Taxis drop offs and pick ups are very easy from this well-known snorkeling spot pronounced ZOOL-ha. (Insider Tip: From town, ask to be taken to Club del Sol instead of Dzul Ha. Club del Sol is directly adjacent to Dzul Ha but across a taxi border so you'll pay several dollars less.) If you're driving yourself, head south on the main road. About a half mile beyond all the congestion and the new traffic light they put in a few months back (only one south of town) you'll see overhead roadway signs and a road that veers off to the right at a 35 degree angle. This is the old beach road. Follow this for about a mile until you hit Dzul Ha. Can't miss it.
In fact, quite a few cruise ship-arranged snorkel tours take you out from the Dzul Ha dock. You'll see lemming schools of them bobbing around out there and can feel very smug about getting the same views on your own, in peaceful solitude and for a fraction of the price.
You may or may not be asked to pay a cover charge for using a covered table and chairs. Depends on the time of the year and how crowded they are. In any case, plan to order a round or two of drinks during your stay at the club and consider lunch as well. We haven't tried the lunches at the little palapa-covered area at the extreme north end of the club. But we've asked other customers about them and they seem well satisfied with the quality and the price. This has become a popular spot for cruiseship snorkel tours. To avoid the crowds here, plan to snorkel between 9 and 10:30 AM or after 4 PM.
There are one easy entrance to the water where dive boot are not required. The wide, circular stair entrance, however, is extremely slipperly.
What you'll find-- There's is still beautiful snorkeling in front of this hotel. But the particularly interesting marine and plant life will be found to the south of the hotel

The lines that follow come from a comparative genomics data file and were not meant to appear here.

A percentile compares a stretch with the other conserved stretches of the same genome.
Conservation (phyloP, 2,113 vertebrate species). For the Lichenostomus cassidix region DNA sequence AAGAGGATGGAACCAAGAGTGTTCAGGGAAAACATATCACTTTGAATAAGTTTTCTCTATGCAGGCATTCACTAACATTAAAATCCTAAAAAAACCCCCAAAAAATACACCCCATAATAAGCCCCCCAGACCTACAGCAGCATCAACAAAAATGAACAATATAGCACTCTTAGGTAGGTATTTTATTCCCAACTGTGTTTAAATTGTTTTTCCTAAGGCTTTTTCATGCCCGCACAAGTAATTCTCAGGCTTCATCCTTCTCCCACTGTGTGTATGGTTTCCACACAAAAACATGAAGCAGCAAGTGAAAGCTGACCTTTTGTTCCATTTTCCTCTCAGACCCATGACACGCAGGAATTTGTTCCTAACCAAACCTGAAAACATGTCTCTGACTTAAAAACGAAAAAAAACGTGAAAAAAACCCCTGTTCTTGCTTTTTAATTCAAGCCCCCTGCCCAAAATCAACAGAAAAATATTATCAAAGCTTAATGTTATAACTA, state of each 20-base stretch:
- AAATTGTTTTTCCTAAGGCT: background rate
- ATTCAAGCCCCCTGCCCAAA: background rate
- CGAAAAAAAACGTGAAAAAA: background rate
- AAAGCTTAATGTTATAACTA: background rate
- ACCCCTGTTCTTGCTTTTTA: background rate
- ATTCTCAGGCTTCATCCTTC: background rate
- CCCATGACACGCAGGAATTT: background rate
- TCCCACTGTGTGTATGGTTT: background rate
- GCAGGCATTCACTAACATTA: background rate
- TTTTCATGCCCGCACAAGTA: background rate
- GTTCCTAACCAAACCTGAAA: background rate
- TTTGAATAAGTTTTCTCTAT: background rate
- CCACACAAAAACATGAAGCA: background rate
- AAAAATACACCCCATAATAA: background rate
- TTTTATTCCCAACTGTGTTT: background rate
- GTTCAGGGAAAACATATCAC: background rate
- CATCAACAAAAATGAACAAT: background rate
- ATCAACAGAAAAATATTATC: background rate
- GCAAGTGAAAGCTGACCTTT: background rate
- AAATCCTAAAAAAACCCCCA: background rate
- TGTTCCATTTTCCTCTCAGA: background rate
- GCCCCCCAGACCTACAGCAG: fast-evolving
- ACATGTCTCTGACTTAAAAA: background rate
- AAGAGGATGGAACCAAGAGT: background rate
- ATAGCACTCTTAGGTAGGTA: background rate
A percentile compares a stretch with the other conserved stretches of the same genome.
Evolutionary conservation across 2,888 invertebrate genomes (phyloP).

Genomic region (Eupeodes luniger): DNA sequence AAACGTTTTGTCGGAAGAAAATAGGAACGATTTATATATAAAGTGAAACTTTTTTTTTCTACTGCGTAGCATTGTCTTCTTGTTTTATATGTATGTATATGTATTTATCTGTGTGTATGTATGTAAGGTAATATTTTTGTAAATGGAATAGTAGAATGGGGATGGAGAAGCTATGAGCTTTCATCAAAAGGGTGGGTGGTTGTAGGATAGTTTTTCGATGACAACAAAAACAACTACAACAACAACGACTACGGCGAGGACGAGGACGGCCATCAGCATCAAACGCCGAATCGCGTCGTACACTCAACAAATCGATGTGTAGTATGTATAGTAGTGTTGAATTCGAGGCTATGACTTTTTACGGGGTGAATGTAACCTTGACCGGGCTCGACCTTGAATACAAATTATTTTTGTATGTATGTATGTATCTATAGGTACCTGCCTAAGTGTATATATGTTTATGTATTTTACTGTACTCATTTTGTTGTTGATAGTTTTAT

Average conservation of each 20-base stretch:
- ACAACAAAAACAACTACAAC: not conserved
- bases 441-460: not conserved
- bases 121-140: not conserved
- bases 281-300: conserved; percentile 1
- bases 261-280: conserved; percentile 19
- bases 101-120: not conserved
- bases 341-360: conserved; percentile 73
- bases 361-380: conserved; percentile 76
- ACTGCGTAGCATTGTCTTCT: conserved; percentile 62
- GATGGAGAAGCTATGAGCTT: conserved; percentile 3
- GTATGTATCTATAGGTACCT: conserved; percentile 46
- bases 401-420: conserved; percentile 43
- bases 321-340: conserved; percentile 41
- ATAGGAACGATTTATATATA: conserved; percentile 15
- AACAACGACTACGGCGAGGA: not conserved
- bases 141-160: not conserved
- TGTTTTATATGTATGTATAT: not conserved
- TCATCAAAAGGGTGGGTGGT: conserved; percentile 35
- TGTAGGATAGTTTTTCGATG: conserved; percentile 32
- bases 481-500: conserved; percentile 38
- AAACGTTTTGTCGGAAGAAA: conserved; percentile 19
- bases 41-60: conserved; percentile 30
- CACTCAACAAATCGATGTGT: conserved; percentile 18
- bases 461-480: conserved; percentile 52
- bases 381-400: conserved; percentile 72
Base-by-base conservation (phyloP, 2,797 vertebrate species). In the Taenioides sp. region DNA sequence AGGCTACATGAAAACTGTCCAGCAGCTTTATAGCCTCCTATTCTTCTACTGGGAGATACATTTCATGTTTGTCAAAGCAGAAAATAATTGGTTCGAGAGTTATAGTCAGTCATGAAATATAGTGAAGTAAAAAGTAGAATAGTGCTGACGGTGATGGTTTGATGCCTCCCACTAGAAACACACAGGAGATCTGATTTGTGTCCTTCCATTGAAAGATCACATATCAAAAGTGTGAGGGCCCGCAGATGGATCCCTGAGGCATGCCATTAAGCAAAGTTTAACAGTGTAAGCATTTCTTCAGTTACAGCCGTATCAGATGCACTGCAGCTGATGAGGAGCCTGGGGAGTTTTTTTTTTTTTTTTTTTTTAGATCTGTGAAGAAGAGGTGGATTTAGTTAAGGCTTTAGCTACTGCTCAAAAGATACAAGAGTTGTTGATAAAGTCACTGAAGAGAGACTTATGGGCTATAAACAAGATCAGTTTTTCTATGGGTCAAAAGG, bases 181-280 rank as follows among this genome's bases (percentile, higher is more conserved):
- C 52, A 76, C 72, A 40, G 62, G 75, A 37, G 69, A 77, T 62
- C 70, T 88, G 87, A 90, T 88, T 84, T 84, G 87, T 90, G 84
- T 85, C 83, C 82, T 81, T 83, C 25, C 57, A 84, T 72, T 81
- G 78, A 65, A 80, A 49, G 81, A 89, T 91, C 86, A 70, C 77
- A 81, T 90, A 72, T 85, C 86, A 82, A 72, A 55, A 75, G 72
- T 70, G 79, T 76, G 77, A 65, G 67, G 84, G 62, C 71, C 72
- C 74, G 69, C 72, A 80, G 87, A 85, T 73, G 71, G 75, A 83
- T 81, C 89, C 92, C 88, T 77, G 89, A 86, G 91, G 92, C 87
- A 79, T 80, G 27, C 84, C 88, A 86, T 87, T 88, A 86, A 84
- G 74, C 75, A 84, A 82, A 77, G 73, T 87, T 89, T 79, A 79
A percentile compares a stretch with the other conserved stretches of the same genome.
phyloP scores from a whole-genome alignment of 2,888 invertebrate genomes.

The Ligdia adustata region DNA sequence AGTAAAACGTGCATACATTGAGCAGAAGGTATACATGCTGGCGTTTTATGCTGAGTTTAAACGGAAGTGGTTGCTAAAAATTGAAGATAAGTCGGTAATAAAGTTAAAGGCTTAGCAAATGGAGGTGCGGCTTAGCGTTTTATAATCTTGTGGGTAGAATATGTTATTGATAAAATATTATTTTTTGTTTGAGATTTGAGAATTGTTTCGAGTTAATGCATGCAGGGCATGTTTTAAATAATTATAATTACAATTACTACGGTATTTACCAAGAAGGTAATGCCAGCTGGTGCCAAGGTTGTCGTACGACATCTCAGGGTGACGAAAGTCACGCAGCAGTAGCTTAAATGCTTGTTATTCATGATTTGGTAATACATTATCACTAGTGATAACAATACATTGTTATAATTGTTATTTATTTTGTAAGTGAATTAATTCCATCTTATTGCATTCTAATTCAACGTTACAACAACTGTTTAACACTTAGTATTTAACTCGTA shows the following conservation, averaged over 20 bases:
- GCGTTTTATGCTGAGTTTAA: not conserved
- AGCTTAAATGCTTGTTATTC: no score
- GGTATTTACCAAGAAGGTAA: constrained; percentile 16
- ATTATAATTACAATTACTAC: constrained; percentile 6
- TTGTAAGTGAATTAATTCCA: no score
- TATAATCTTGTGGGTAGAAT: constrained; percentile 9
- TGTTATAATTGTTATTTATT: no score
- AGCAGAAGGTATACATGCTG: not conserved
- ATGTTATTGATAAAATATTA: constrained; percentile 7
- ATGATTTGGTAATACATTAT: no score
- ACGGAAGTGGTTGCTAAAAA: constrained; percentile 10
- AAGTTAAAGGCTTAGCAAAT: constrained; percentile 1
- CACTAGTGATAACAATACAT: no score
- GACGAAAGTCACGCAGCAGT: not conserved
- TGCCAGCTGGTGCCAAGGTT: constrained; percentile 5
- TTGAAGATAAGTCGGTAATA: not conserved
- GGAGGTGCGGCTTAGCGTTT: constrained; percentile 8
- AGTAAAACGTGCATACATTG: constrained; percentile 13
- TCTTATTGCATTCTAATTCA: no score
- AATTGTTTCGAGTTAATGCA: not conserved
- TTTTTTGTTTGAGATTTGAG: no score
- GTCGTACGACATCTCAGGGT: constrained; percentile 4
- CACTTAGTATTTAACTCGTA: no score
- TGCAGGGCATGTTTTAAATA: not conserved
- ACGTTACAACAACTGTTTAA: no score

Fiesta Americana has a easy entrance from the big staircase. Take this staircase to head out to the buoys (but no further). Then drift south with the current and get out before the pier. If you want to drift further south than the pier, the strong current will take you almost to the entrance of Chankanaab. (See Old Chankanaab Road Next.) So if you pass the pier, you will have to angle into shore and walk back.
Just park your car or jump out of the taxi and walk on through to the beach area. If you plan to stay for awhile and use one of the shaded tables, just order something if a waiter comes around. At non-busy times of the year it's unlikely a waiter will come by. If you want something to drink, you can go find one.
The Old Chankanaab Road
This was the old entrance to the famous park which is now further south on the main road.No chairs under palapas here but lots of low trees offer shade close to the water and there's easy, partially sandy put ins for 50 yards.
Chankanaab National Park
How to Get There--One of the don't miss attractions of the island, any taxi will take you here. Or if you're in a car, just drive south out of town on either the new road or the old ocean-side one and follow the signs to Chankanaab (CHAHN-kah-knob).
Corona Beach Club
How to Get There: Continue on the old beach road going south from Chankanaab for approximately 9/10 mile.
Another funky little beach club where they have shaded tables down by the water and an easy,
No-booties necessary as they have a track through the sand into the water right in front of the club. Clean bathrooms, outdoor shower.High season this year they were charging a cover charge of $2/person in addition to anything you order in the way of drinks or food. But it's worth the price of admission if you love snorkeling
This spot has good close to shore snorkeling and for strong swimming free divers, some excellent 10-20 ft walls 50 yards or so out from the beach.
East Coast "Wild Side"
Next SNORKEL TOURS